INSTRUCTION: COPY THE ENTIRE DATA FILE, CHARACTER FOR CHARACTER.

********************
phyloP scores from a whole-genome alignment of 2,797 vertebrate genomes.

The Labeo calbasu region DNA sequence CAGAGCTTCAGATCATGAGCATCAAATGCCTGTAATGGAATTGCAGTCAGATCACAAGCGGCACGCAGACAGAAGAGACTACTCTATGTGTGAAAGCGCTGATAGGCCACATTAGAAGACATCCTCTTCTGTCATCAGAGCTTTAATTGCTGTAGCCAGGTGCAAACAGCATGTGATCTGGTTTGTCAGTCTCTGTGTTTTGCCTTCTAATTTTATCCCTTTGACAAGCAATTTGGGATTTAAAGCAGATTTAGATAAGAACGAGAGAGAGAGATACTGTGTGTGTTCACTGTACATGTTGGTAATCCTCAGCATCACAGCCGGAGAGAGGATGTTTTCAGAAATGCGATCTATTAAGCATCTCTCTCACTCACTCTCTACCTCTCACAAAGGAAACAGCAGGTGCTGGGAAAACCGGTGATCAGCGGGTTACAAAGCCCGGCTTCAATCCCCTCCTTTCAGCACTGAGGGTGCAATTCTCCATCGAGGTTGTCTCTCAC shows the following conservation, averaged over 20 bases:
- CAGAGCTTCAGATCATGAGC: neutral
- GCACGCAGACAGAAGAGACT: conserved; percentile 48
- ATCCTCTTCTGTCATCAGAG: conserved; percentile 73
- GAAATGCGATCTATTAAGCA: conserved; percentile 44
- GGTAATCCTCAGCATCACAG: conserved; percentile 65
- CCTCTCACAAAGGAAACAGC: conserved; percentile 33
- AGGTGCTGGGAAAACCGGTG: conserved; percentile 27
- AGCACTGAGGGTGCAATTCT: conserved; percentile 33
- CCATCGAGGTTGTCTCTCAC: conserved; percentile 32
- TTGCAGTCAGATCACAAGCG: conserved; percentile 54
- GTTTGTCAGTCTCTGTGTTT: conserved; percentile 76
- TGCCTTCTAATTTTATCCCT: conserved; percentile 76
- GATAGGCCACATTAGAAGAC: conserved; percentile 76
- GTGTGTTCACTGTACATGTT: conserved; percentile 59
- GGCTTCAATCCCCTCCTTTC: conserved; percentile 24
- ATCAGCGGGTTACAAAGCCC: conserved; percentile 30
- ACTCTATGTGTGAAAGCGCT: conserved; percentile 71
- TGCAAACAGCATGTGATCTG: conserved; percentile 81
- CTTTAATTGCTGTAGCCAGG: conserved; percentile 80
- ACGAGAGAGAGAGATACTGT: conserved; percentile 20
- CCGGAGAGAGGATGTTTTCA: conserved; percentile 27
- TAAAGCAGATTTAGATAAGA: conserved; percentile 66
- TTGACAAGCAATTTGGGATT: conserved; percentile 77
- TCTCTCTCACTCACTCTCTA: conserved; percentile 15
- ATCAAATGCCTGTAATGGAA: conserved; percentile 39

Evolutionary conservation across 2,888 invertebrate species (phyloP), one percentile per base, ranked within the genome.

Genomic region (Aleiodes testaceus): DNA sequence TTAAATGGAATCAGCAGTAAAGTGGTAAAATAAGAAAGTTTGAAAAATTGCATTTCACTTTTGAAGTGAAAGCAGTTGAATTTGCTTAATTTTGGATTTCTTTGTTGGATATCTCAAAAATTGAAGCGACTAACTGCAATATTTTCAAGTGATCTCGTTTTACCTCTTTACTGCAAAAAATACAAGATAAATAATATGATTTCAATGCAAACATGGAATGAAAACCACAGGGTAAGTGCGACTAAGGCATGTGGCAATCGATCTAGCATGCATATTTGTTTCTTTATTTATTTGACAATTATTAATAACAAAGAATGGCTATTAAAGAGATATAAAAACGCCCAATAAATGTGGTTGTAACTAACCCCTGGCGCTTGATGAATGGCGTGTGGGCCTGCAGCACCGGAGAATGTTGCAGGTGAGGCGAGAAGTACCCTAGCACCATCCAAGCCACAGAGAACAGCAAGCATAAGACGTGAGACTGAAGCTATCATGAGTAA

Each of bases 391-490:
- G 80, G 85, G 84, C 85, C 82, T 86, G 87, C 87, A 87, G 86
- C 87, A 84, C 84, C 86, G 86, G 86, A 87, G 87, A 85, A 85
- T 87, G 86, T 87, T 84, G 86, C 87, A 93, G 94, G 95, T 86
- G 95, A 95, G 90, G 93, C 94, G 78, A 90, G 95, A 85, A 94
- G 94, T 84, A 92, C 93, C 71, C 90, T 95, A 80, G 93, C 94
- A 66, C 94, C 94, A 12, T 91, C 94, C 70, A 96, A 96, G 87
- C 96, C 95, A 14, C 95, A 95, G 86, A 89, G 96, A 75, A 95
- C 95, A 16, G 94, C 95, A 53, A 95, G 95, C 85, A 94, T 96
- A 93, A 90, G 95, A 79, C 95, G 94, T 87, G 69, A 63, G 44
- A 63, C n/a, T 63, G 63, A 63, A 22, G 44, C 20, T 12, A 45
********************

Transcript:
phyloP scores from a whole-genome alignment of 2,797 vertebrate genomes.

The Labeo calbasu region DNA sequence CAGAGCTTCAGATCATGAGCATCAAATGCCTGTAATGGAATTGCAGTCAGATCACAAGCGGCACGCAGACAGAAGAGACTACTCTATGTGTGAAAGCGCTGATAGGCCACATTAGAAGACATCCTCTTCTGTCATCAGAGCTTTAATTGCTGTAGCCAGGTGCAAACAGCATGTGATCTGGTTTGTCAGTCTCTGTGTTTTGCCTTCTAATTTTATCCCTTTGACAAGCAATTTGGGATTTAAAGCAGATTTAGATAAGAACGAGAGAGAGAGATACTGTGTGTGTTCACTGTACATGTTGGTAATCCTCAGCATCACAGCCGGAGAGAGGATGTTTTCAGAAATGCGATCTATTAAGCATCTCTCTCACTCACTCTCTACCTCTCACAAAGGAAACAGCAGGTGCTGGGAAAACCGGTGATCAGCGGGTTACAAAGCCCGGCTTCAATCCCCTCCTTTCAGCACTGAGGGTGCAATTCTCCATCGAGGTTGTCTCTCAC shows the following conservation, averaged over 20 bases:
- CAGAGCTTCAGATCATGAGC: neutral
- GCACGCAGACAGAAGAGACT: conserved; percentile 48
- ATCCTCTTCTGTCATCAGAG: conserved; percentile 73
- GAAATGCGATCTATTAAGCA: conserved; percentile 44
- GGTAATCCTCAGCATCACAG: conserved; percentile 65
- CCTCTCACAAAGGAAACAGC: conserved; percentile 33
- AGGTGCTGGGAAAACCGGTG: conserved; percentile 27
- AGCACTGAGGGTGCAATTCT: conserved; percentile 33
- CCATCGAGGTTGTCTCTCAC: conserved; percentile 32
- TTGCAGTCAGATCACAAGCG: conserved; percentile 54
- GTTTGTCAGTCTCTGTGTTT: conserved; percentile 76
- TGCCTTCTAATTTTATCCCT: conserved; percentile 76
- GATAGGCCACATTAGAAGAC: conserved; percentile 76
- GTGTGTTCACTGTACATGTT: conserved; percentile 59
- GGCTTCAATCCCCTCCTTTC: conserved; percentile 24
- ATCAGCGGGTTACAAAGCCC: conserved; percentile 30
- ACTCTATGTGTGAAAGCGCT: conserved; percentile 71
- TGCAAACAGCATGTGATCTG: conserved; percentile 81
- CTTTAATTGCTGTAGCCAGG: conserved; percentile 80
- ACGAGAGAGAGAGATACTGT: conserved; percentile 20
- CCGGAGAGAGGATGTTTTCA: conserved; percentile 27
- TAAAGCAGATTTAGATAAGA: conserved; percentile 66
- TTGACAAGCAATTTGGGATT: conserved; percentile 77
- TCTCTCTCACTCACTCTCTA: conserved; percentile 15
- ATCAAATGCCTGTAATGGAA: conserved; percentile 39

Evolutionary conservation across 2,888 invertebrate species (phyloP), one percentile per base, ranked within the genome.

Genomic region (Aleiodes testaceus): DNA sequence TTAAATGGAATCAGCAGTAAAGTGGTAAAATAAGAAAGTTTGAAAAATTGCATTTCACTTTTGAAGTGAAAGCAGTTGAATTTGCTTAATTTTGGATTTCTTTGTTGGATATCTCAAAAATTGAAGCGACTAACTGCAATATTTTCAAGTGATCTCGTTTTACCTCTTTACTGCAAAAAATACAAGATAAATAATATGATTTCAATGCAAACATGGAATGAAAACCACAGGGTAAGTGCGACTAAGGCATGTGGCAATCGATCTAGCATGCATATTTGTTTCTTTATTTATTTGACAATTATTAATAACAAAGAATGGCTATTAAAGAGATATAAAAACGCCCAATAAATGTGGTTGTAACTAACCCCTGGCGCTTGATGAATGGCGTGTGGGCCTGCAGCACCGGAGAATGTTGCAGGTGAGGCGAGAAGTACCCTAGCACCATCCAAGCCACAGAGAACAGCAAGCATAAGACGTGAGACTGAAGCTATCATGAGTAA

Each of bases 391-490:
- G 80, G 85, G 84, C 85, C 82, T 86, G 87, C 87, A 87, G 86
- C 87, A 84, C 84, C 86, G 86, G 86, A 87, G 87, A 85, A 85
- T 87, G 86, T 87, T 84, G 86, C 87, A 93, G 94, G 95, T 86
- G 95, A 95, G 90, G 93, C 94, G 78, A 90, G 95, A 85, A 94
- G 94, T 84, A 92, C 93, C 71, C 90, T 95, A 80, G 93, C 94
- A 66, C 94, C 94, A 12, T 91, C 94, C 70, A 96, A 96, G 87
- C 96, C 95, A 14, C 95, A 95, G 86, A 89, G 96, A 75, A 95
- C 95, A 16, G 94, C 95, A 53, A 95, G 95, C 85, A 94, T 96
- A 93, A 90, G 95, A 79, C 95, G 94, T 87, G 69, A 63, G 44
- A 63, C n/a, T 63, G 63, A 63, A 22, G 44, C 20, T 12, A 45